Fort Hood's terror attack is inscribed in the wider ideological war, generated by radicalization and inciting individuals to perform such acts.
I warned about the rise of the domestic jihadist at least a decade ago and outlined it in my book, “Future Jihad: Terrorist Strategies against America.” Based on my monitoring of jihadist narrative and moves over the past year I have specifically warned from targeting U.S. military at home.
I have lectured to the military and national security and briefed legislators about it.
Some commentators are saying it’s difficult to know what happened to Maj. Hasan. We’ve heard commentary about the so-called need to be careful in our analysis. Undoubtedly what made Hasan tick is ideology. What made him attack that day at that hour is to be investigated.
If our analysts can’t figure out what makes a jihadist tick, we have a problem.
The U.S. government and many in the media are confused by the fact that he adhered to an ideology and used the narrative of that ideology for years, yet he was able to conceal it for so long.
If the attack had taken place in Pakistan, Egypt, or even Saudi Arabia, with the same statements made by the perpetrator, neither authorities nor citizens would ask the question.
The “caution” we are told to follow here in the U.S. is political. It is not based on reason or any scientific logic.
U.S. leaders must be precise in identifying the ideology, explain it to the public, and at the same time warn citizens. I am not sure decision-makers are getting the best advice.
Homeland Security Secretary Janet Napolitano said DHS officials are working with various groups around the country to thwart any possible anti-Muslim backlash following the shootings at Fort Hood.
This is the same rhetoric we had after 9/11. Apologists for jihadism were trying to advance the theme that a mass backlash was happening and that this should be America’s top priority, shifting the debate from going after the jihadists to fearing backlashes on the streets.
The backlashes, as they were portrayed, never happened, because the American public by-and-large is mature, reasonable, and desires peace and civility.
The more officials talk about backlashes, as if they are imminent, the greater the risk of creating an environment which could make them happen.
U.S. officials should instead be talking about Muslim resistance to the jihadists. American leaders must call on all Americans, and especially Muslim-Americans to stand by their government as it uproots the jihadi terror networks, and work on de-radicalization.
Some media in the U.S. and the U.K. are linking the Fort Hood terrorist to the Sept. 11 terrorists. Does that surprise us? It shouldn’t.
If the investigation reveals more physical links to terrorism, they should be examined thoroughly. In my analysis, any mass murder with jihadi commitment is terrorism by all international convention. The problem is, the administration is not likely to admit the ideological link yet.
It is unfortunate that many in the blogosphere are not focusing on ideology, but on religion. This is actually helping the apologists — and behind them Islamist lobbies.
Sen. Joe Lieberman, chair of the Senate Committee on Homeland Security and Governmental Affairs, announced a Senate investigation into the Fort Hood attack. He says there were “strong warning signs” that Hasan was an “Islamist extremist.”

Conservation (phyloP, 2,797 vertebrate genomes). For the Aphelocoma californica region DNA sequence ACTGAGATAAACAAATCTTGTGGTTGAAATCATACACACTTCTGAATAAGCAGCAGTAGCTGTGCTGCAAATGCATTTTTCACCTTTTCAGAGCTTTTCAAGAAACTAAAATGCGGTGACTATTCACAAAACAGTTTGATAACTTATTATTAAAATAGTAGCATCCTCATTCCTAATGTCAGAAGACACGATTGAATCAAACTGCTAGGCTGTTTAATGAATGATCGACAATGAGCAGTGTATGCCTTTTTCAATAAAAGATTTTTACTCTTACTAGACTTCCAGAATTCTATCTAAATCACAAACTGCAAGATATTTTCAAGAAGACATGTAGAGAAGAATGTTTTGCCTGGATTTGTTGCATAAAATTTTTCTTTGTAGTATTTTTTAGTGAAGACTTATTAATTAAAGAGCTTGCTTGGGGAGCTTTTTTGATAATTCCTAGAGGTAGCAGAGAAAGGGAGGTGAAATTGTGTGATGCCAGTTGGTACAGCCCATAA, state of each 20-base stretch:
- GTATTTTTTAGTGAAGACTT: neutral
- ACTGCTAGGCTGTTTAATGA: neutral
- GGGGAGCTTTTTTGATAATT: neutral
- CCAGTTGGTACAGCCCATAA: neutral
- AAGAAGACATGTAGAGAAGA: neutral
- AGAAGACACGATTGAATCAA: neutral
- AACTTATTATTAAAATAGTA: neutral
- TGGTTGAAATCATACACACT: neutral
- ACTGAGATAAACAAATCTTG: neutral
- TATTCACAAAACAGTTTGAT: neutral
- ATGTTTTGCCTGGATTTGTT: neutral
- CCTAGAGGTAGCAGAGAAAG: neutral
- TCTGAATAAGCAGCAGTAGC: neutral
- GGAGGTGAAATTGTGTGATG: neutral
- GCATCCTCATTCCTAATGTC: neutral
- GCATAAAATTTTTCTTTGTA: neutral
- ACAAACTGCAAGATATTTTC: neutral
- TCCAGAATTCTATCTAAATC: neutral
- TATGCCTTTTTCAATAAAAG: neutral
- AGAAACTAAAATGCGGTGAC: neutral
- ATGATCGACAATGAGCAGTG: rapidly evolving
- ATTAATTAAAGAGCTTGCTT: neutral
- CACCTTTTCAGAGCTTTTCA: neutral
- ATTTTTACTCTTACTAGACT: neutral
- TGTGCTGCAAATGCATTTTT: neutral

In fact his call for an investigation of homegrown jihadism is the only statement from the U.S. government that has made any sense so far. While the administration is in denial and its opposition is in chaos, Lieberman’s clear statement is where the response to this terrorist attack must begin.
It’s been reported that Hasan snapped because of his imminent deployment overseas. Others have said he was angered by racist slurs. No matter; there is no justification for Hasan’s behavior.
Jihadists use any prevalent politically charged issue to build on and incite for hatred.
Hasan was cold-blooded and very focused. I was given a document that shows Hasan applied to attend a Homeland Security conference set at the George Washington University this year under the title, “Thinking Anew—Security Priorities for the Next Administration — Proceedings Report on the HSPI Presidential Transition Task Force (Apr. 2008-Jan. 2009).” He signed on as being affiliated with the Uniformed Services University of Health Services.
Any analyst will tell you that his drive was far more complex than his bloody act. All the arguments about anger, tension, and foreign policy not only do not hold water. A man who participates in a high-level conference on Homeland Security of this kind, who has been active in the jihadi ideological realm, and who massacres scores of American military personnel, is a jihadi terrorist.
The statements by jihadists on Facebook and other sites in support of Hasan are evidence to the nature of his mission. There will be more of this with time. But going beyond this, the real questions to address are the following:
Who was he in contact with – in terms of these activities – over the past years?
Who indoctrinated him? This is inescapable and has to be discovered.
Are there other similar cases like Hasan’s that we need to be aware of?
I hope Sen. Lieberman’s initiative to investigate the matter in the Senate will be a first step. I hope we do it expeditiously before we are surprised again, dramatically by future jihadi terrorists on U.S. soil.
Dr. Walid Phares is the author of “Confrontation: Winning the War against Future Jihad” and the Director of the Future Terrorism Project at the Foundation for Defense of Democracies (www.walidphares.com).
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